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EurekAlert! - Breaking News

New research could help speed up the 3-D printing processA team of researchers from Binghamton University, State University of New York and MIT have identified some bottlenecks in 3-D printers, that, if improved, could speed up the entire process.
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EurekAlert! - Breaking News

A self-healing, water-repellant coating that's ultra durableA self-healing, water-repellent, spray-on coating developed at the University of Michigan is hundreds of times more durable than its counterparts.
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EurekAlert! - Breaking News

Two new mechanisms for herbicide resistance found in Palmer amaranthPalmer amaranth is a nightmare of a weed, causing yield losses up to 80 percent in severely infested soybean fields. It scoffs at farmers' attempts at control, having evolved resistance to six classes of herbicides since its discovery in the United States 100 years ago. And now, scientists have discovered it has two new tricks up its sleeve.
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Scientific American Content: Global

Cancer Researchers Worry about Potential Downsides of ImmunotherapyThe treatments may hasten growth of tumors in some patients -- Read more on ScientificAmerican.com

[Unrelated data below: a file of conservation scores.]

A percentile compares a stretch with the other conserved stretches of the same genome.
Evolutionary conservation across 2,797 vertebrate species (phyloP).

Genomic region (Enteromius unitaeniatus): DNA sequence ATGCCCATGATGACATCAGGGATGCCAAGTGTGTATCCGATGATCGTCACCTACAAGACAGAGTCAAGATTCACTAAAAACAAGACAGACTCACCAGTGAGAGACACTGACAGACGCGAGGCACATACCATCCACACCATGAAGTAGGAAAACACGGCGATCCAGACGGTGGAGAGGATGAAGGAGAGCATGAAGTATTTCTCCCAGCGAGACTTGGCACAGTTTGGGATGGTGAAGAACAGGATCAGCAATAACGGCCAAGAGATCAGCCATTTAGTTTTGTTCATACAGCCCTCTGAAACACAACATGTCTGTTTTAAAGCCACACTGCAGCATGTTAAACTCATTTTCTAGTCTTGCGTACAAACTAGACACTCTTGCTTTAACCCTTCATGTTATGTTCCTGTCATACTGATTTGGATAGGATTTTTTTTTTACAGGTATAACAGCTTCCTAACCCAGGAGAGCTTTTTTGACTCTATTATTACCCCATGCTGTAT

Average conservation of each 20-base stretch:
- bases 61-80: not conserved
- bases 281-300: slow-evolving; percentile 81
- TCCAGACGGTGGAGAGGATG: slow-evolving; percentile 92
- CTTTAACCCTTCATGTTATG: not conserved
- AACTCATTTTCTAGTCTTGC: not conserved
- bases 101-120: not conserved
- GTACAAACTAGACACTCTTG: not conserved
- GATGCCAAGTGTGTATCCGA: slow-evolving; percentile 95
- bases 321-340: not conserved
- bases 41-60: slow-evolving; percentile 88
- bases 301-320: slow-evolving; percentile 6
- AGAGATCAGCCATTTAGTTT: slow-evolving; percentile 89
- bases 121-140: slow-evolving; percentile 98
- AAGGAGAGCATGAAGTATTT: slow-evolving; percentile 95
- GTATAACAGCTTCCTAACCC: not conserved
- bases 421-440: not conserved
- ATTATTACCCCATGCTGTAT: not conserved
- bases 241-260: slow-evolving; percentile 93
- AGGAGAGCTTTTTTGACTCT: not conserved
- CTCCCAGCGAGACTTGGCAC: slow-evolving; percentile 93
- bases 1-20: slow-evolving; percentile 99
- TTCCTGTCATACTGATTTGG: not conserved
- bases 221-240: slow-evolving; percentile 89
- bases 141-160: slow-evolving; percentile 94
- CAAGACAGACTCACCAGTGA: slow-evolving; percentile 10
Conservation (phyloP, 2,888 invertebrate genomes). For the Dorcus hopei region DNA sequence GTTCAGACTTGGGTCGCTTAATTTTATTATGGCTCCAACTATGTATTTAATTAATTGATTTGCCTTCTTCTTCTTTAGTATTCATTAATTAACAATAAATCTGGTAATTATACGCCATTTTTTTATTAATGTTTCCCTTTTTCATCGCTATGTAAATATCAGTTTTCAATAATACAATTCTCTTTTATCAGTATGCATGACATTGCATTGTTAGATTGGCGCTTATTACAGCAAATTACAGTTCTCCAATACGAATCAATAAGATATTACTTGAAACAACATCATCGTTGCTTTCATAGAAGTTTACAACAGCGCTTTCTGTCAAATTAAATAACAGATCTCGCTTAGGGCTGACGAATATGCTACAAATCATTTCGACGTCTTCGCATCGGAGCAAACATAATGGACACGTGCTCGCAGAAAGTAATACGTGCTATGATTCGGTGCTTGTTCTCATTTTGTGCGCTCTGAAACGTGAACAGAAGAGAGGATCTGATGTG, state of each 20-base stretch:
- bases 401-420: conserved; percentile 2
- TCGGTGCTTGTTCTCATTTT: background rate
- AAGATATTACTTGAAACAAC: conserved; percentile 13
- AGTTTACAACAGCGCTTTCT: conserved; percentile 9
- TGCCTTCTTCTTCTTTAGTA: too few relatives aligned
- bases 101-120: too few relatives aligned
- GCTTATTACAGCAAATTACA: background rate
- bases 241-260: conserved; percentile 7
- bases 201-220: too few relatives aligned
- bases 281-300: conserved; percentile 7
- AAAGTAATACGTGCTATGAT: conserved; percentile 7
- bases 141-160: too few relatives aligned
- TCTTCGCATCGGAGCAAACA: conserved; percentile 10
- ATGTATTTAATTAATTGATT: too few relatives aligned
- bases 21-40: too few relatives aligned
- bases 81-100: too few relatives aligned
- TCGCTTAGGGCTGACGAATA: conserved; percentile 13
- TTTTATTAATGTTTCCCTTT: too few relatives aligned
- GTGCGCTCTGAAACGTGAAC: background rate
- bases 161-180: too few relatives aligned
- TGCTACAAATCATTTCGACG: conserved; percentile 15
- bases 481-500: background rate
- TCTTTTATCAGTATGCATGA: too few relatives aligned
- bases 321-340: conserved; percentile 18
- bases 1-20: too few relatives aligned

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Ars Technica

Apple is completely redesigning the Mac Pro… again Enlarge / The 2013 Mac Pro, doomed to never be updated again. (credit: Apple) Wonders never cease. Apple, normally secretive to a fault and allergic to talking about future products before it considers them ready, summoned a small group of journalists from outlets including TechCrunch and Mashable to its headquarters earlier this month to tell them that the Mac Pro will once again be completely r
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The Atlantic

Can Presidents Take Credit for the Stock Market? The stock market boomed after Donald Trump’s election, and he was quick to say he was responsible. But what’s really behind the so-called “Trump Bump”, and how much can presidents affect what happens on Wall Street? Trump’s administration is packed with Wall Street elites, explains Atlantic editor Bourree Lam in this video. This could account for the market uptick. “[It] made investors optimistic
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WIRED

American Spies Now Have Their Very Own Smartphone App Chris Rasmussen is on a mission, which makes sense, since he's a spy. But this mission isn't spooky. It's geeky. The post American Spies Now Have Their Very Own Smartphone App appeared first on WIRED .
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WIRED

Your Guide to the Crazy, Intertwined YouTube Starscape From book deals to endorsements to rabid fandoms, the masters of the You-niverse are unlocking the power of nuclear synergy. The post Your Guide to the Crazy, Intertwined YouTube Starscape appeared first on WIRED .
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EurekAlert! - Breaking News

Less fear: How LSD affects the brainScientists at the University of Basel have shown that LSD reduces activity in the region of the brain related to the handling of negative emotions like fear. The results, published in the scientific journal Translational Psychiatry, could affect the treatment of mental illnesses such as depression or anxiety.
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EurekAlert! - Breaking News

Paper: Experienced auditors better at fraud detection after a simple cueA simple cue can trigger a marked increase in fraud detection among veteran auditors, says a new study co-written by business professors Jessen L. Hobson and Mark Peecher.